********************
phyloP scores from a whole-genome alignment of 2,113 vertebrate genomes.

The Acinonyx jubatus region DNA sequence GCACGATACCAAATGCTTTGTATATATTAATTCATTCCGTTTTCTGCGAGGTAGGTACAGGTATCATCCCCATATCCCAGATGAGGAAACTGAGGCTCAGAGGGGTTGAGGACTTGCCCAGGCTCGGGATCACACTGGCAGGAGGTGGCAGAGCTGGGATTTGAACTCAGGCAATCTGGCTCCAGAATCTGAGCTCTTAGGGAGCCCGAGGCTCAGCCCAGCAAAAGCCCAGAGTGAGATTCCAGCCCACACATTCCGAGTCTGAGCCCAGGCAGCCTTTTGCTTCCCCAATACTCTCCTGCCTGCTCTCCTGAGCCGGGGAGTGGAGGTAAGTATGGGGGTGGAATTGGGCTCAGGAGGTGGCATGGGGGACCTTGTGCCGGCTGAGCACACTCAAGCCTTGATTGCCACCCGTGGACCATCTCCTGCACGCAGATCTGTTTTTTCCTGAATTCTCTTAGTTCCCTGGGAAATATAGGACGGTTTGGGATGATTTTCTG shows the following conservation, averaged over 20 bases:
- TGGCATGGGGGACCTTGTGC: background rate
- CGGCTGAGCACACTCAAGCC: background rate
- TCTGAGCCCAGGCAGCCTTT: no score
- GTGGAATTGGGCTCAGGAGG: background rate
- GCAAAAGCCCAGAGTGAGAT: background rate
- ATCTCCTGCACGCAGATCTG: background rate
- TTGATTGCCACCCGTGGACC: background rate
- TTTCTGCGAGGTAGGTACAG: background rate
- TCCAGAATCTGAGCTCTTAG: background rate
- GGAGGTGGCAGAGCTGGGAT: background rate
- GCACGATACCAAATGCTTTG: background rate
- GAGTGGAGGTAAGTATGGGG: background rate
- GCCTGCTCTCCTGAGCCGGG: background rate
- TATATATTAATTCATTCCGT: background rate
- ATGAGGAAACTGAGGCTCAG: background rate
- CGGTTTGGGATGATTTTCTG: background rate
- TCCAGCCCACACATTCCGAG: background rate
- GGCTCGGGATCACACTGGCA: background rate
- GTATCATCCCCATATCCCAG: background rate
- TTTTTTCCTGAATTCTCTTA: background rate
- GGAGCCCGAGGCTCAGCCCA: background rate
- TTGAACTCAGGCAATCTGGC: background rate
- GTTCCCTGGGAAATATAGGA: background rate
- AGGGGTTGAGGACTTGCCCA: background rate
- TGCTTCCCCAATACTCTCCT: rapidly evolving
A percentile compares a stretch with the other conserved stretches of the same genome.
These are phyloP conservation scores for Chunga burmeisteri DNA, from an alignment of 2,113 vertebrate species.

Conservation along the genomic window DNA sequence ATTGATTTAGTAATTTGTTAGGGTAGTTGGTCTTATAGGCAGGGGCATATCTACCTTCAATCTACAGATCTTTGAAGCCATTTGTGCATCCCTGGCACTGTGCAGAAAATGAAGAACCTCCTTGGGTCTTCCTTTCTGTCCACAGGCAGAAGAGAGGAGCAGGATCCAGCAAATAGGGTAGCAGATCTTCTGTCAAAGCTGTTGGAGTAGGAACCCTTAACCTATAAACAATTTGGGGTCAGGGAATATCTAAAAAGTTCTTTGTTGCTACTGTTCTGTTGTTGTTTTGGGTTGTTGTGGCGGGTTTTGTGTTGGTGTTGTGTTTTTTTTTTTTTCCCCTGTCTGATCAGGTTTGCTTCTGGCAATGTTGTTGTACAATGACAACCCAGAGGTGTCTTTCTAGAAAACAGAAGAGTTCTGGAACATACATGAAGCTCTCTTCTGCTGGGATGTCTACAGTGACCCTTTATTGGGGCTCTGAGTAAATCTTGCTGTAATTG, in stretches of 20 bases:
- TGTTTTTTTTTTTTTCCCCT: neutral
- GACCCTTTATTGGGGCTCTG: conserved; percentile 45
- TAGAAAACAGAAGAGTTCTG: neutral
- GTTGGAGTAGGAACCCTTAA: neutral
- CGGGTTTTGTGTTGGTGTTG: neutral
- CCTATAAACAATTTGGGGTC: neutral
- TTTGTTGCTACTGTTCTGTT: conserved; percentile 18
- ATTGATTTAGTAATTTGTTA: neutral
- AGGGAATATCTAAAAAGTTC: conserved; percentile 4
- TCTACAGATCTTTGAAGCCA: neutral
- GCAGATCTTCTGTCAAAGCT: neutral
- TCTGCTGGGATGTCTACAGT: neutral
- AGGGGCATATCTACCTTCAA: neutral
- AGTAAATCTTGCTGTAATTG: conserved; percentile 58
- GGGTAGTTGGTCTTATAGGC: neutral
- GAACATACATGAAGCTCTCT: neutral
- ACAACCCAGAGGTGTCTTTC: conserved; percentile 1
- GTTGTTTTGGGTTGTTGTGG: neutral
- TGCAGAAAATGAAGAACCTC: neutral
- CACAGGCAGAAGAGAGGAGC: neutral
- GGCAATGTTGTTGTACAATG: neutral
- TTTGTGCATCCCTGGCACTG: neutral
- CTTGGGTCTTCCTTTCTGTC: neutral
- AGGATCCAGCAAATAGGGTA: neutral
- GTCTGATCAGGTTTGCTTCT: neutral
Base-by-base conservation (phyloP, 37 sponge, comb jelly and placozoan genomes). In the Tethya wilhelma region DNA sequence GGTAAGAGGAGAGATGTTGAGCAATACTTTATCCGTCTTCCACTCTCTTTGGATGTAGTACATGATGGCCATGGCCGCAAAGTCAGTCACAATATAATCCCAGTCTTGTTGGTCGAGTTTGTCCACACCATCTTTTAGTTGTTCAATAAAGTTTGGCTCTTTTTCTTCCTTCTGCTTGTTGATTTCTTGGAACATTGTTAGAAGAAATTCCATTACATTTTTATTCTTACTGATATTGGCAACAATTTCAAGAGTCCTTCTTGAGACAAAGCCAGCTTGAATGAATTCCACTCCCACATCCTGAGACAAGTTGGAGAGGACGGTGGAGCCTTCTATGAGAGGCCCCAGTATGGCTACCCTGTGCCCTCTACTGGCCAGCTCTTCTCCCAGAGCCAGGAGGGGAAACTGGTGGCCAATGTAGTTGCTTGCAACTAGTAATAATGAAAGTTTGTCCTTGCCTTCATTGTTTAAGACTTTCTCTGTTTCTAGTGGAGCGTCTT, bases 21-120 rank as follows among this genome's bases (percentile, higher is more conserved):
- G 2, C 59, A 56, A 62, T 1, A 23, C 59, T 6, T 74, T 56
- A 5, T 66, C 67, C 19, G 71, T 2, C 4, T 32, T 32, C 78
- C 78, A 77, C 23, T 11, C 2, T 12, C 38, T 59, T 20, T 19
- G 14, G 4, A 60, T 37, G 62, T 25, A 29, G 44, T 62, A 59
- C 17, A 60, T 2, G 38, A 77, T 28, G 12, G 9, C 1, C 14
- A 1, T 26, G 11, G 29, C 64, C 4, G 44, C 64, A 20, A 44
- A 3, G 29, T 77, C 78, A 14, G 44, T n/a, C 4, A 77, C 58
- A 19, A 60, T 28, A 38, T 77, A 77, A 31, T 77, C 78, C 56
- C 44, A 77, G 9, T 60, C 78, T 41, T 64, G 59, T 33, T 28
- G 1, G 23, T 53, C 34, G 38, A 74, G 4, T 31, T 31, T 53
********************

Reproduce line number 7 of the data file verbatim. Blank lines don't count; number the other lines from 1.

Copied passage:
- GCAAAAGCCCAGAGTGAGAT: background rate